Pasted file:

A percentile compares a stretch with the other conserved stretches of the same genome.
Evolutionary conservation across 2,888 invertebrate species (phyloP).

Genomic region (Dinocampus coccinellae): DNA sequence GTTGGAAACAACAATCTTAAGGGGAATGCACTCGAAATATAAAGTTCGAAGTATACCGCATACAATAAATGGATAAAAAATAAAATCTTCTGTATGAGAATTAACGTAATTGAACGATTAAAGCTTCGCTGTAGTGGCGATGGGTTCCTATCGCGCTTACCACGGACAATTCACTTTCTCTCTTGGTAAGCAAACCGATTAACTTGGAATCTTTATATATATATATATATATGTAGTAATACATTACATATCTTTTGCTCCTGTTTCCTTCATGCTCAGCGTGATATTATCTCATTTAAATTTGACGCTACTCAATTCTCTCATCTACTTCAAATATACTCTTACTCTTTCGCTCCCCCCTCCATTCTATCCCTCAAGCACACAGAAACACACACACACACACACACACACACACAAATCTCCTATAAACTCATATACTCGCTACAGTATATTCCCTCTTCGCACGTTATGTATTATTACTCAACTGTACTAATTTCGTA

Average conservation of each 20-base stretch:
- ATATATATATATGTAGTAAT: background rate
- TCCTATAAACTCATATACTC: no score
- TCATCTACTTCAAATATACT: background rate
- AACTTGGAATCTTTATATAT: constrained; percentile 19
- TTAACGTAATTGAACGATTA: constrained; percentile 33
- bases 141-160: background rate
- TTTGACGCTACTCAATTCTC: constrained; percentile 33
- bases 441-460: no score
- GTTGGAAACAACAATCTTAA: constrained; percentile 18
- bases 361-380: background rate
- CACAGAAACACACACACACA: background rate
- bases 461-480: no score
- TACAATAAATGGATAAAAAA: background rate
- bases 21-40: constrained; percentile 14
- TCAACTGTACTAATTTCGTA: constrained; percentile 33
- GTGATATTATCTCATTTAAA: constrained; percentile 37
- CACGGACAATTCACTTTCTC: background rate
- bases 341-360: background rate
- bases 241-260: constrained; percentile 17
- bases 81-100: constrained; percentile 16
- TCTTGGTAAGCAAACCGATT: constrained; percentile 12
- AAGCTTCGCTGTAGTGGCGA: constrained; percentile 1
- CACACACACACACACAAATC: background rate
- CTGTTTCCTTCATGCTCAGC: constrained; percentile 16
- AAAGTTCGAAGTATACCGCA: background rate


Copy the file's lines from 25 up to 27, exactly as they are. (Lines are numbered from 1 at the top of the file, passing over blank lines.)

- TCTTGGTAAGCAAACCGATT: constrained; percentile 12
- AAGCTTCGCTGTAGTGGCGA: constrained; percentile 1
- CACACACACACACACAAATC: background rate